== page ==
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Fuel for Thought: Can Electrification Deliver for Commercial Vehicles?

16 November 2021 Gregory Genette James Martin Mark Hazel

Automotive Monthly Newsletter and Podcast
This month's theme: Can Electrification Deliver for Commercial Vehicles?

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Even in the face of the global pandemic and semiconductor shortages, commercial vehicle product segments continue to move forward. Light commercial vehicles (LCVs) and medium- and heavy-duty vehicles are experiencing periods of growth and transition.

IHS Markit recently completed a Light Commercial Vehicle study and forecast which highlights trends in the light commercial sector, including the trajectory of growth of electrification in light commercial vehicles, and details how newcomers to the industry are affecting that growth. Growth and transition in this sector are influenced by an increase in e-commerce combined with other factors favoring the introduction of electric commercial vehicles.

Much of the growth in electrification in the light commercial segment comes from companies new to the industry. These newcomers are arriving without the dilemma of balancing the timing and volume of electric vehicle (EV) introductions with the drawdown of volume of legacy internal combustion engine (ICE)-based products. They do not have the need to protect the profitability of their legacy products. In contrast, traditional OEMs do have to balance, and in some cases, temper the growth of EV products because of the need to draw profits from ICE products.

Electrification of light commercial vehicles will occur across all included body types, but at different degrees. Pickups and vans lead the charge, but buses, particularly school buses, show impressive growth of electrification. These are the body types that clearly favored by new entrants to the market.

Medium and heavy-duty commercial vehicles, broadly defined to include Class 3 as well as Class 4-8, are also experiencing growth and transition. Vehicles in Operation (VIO) for GVW classes 3 - 8 combined has increased 9% since 2018. New registrations for those same weight classes have increased 10% over the same period. This level of growth in the vehicle parc will spur an increase in the need for replacement parts to provide service and maintenance to keep these vehicles on the road. In some cases, the rate of growth of serviceable parts exceeds the growth of vehicles in operation. Since 2018, the need for aftermarket parts for critical vehicle systems has increased as follows:

  • Braking systems - 16%
  • Electrical systems - 15%
  • Steering, Suspension and Wheel End - 12%

This is an indicator that vehicle usage is increasing, driving the need for additional maintenance.

IHS Markit has developed an Aftermarket Parts Demand Forecast, based on the Truck Industry Profile Network (TIPNet), that can provide expert analysis covering 12 aftermarket part categories for vehicles in the GVW Classes 3 - 8.

Alongside the increase in medium and heavy-duty commercial vehicle VIO and the resulting shifts in the aftermarket opportunities, IHS Markit is also tracking increased prospects in the heavier weight segments for zero-emission vehicles (ZEV), including battery-electric (BEV) and fuel-cell (FCEV) trucks. The soon-to-be-published 2021 update of IHS Markit's Reinventing the Truck study features forecasts by fuel type to 2050 and all-new scenarios, building on the latest announcements by manufacturers and by policymakers around the world. Spurred by a spate of new product introductions and the prospect of ZEV mandates in many U.S. states, BEV trucks are likely to outpace FCEV trucks early on. Among Class 4-7 medium-duty vehicles, the BEV take rate in the baseline forecast is projected to climb as high as nearly 13% by 2028. Among class 8 heavy-duty trucks, the percentage is seen somewhat lower, at just shy of 6%, but still markedly above current levels. As time passes, and more fleets become familiar with the technology, particularly in long-haul applications, FCEV trucks are expected to narrow the gap. IHS Markit tracks OE-offered ZEV commercial vehicle model introductions and finds that available models globally will more than double from 2020 to mid-decade. In parallel to rise in ZEV trucks, hybrid models will also see a boost, the new Medium and Heavy-Duty Commercial Vehicle Alternative Propulsion database shows.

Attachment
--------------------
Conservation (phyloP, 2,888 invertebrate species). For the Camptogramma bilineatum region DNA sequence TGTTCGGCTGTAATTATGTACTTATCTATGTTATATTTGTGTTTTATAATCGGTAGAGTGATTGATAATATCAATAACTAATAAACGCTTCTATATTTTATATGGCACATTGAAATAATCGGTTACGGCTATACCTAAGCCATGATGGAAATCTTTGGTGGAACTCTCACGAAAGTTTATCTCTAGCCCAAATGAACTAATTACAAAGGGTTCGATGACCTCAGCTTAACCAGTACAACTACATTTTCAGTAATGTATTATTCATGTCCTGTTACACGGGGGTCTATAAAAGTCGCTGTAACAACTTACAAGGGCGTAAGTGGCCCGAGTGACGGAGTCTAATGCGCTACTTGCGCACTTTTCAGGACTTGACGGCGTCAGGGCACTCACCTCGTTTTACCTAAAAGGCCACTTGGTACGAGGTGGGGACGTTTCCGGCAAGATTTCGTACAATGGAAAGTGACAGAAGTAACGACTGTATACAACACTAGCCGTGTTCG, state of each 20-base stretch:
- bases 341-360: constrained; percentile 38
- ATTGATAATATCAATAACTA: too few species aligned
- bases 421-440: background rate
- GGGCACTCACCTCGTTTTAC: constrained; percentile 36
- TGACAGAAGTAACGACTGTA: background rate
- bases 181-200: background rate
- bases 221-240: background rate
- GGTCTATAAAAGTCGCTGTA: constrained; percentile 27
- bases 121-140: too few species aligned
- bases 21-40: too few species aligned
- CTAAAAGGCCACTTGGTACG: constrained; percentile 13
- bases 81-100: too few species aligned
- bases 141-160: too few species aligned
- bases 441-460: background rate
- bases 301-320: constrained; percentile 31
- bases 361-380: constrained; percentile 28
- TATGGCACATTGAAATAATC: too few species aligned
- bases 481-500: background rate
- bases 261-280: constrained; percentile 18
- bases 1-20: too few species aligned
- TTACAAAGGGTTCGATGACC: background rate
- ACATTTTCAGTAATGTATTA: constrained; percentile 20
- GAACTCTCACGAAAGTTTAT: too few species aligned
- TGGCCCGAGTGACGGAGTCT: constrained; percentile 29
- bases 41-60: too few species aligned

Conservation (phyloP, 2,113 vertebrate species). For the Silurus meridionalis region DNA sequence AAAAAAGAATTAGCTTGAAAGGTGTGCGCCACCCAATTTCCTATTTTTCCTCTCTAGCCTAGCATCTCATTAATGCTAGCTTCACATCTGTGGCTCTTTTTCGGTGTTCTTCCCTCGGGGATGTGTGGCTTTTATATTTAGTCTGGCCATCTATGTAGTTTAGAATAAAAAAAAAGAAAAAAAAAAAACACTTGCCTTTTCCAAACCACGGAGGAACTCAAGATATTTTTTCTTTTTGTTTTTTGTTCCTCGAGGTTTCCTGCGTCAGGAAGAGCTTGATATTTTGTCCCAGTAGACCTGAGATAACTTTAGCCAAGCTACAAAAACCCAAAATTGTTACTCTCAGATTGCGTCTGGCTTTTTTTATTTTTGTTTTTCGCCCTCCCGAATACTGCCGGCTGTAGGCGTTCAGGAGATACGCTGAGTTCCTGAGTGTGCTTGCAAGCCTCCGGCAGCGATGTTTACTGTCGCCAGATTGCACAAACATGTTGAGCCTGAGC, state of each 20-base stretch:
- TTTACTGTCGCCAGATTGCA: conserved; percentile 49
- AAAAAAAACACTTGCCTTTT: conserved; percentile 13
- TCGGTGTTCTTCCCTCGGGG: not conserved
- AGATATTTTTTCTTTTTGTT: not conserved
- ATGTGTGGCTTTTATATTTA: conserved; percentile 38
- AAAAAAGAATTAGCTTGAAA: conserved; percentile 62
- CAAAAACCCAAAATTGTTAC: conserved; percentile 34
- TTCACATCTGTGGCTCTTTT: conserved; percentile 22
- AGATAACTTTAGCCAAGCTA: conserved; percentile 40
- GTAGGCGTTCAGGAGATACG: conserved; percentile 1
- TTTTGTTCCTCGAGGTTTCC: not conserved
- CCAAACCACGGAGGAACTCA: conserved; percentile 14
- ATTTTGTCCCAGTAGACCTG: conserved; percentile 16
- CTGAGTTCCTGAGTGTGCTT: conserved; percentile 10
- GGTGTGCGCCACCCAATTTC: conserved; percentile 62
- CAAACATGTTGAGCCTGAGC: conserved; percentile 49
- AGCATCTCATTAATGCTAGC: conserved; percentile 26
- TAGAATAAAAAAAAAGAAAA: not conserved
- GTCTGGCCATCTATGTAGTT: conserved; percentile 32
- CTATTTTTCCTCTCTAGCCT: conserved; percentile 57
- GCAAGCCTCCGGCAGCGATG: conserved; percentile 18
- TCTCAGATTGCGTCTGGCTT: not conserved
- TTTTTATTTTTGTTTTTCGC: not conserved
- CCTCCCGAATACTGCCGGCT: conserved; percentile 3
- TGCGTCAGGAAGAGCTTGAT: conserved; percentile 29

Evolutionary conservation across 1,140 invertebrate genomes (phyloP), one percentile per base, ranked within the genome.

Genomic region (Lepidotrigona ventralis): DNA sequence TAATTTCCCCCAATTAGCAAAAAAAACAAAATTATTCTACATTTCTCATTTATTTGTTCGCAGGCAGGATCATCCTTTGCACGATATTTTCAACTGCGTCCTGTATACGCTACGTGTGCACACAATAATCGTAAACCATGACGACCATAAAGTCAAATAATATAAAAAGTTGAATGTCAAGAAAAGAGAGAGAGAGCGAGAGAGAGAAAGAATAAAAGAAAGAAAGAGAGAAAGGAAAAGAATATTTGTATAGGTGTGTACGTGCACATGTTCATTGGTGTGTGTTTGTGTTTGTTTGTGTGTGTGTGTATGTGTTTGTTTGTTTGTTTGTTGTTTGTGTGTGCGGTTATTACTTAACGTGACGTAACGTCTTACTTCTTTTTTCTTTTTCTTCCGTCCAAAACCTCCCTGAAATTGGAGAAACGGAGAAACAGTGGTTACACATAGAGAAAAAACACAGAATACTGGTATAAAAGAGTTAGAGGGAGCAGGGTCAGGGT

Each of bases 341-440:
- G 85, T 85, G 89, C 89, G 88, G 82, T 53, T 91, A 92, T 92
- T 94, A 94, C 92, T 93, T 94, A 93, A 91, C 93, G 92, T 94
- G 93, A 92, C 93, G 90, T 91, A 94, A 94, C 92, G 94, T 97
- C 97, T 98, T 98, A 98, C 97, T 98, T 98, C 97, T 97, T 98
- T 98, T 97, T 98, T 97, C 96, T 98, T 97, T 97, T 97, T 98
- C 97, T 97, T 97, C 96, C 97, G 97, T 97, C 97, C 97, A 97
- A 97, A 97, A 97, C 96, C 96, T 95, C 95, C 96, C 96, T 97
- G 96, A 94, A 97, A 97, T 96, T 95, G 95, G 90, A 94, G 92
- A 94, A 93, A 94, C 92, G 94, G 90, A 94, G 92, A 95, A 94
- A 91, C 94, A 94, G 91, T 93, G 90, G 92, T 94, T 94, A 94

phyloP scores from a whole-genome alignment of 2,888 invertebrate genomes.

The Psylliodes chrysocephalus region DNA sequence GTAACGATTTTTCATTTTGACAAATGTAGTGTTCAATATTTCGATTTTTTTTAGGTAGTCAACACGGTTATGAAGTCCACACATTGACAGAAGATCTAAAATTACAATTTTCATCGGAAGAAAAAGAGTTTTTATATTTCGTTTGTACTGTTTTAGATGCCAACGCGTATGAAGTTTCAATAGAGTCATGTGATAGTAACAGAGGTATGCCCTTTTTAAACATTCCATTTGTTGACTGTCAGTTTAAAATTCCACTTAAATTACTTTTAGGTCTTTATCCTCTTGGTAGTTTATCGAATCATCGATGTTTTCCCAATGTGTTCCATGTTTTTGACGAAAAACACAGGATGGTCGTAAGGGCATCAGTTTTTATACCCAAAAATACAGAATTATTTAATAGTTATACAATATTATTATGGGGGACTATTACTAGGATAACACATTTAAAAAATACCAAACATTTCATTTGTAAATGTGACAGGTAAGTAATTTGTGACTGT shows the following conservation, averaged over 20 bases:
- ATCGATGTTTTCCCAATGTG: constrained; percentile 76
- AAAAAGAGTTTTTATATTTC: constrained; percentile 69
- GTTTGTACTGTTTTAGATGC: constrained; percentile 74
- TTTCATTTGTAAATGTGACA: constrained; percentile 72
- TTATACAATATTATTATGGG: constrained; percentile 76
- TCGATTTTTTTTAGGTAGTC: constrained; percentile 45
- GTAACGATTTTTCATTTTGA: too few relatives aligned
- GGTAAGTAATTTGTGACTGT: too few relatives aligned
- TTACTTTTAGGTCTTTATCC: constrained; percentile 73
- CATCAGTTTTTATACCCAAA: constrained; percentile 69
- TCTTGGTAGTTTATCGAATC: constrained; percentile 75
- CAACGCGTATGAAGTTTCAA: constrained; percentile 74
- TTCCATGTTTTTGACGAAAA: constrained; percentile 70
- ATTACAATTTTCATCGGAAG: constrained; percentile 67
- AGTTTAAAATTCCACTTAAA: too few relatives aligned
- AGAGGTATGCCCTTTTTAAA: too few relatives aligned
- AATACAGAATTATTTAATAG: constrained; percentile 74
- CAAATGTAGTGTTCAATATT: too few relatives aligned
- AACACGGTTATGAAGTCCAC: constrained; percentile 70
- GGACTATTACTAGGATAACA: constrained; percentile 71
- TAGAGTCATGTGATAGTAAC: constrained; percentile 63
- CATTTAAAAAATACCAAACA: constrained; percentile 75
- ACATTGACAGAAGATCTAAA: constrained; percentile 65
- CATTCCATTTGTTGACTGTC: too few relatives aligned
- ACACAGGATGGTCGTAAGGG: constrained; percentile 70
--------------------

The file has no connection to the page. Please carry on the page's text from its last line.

From Light Commercial Vehicles to Heavy-Duty Vehicles, from aftermarket service parts to brand new propulsion systems, IHS Markit is focused on understanding the rate of change and the underlying factors driving change.

Dive Deeper

Medium-Heavy Commercial Vehicle Plant Capacity Forecast - download forecast sample

The Future of Light Commercial Vehicles: A multi-client study - download now

Reinventing the Truck: Key insights for long-term strategies - learn more

Gain insights from IHS Markit's MHCV Alternative Propulsion Forecast

Key insights from our automotive commercial vehicle experts

Gain a new perspective on the commercial aftermarket

Have a question on medium and heavy commercial vehicles? Ask Andrej Divis

Have a question on the identification of new propulsion system technologies and trends? Ask James Martin


Subscribe to our monthly Fuel for Thought newsletter & podcast to stay connected with the latest automotive insight

Posted 16 November 2021 by Gregory Genette, Senior Research Analyst, Medium & Heavy Commercial Vehicles, IHS Markit and

James Martin, Consulting Associate Director, Automotive Advisory, IHS Markit and

Mark Hazel, Associate Director, Product Management – Commercial Vehicle Reporting IHS Markit

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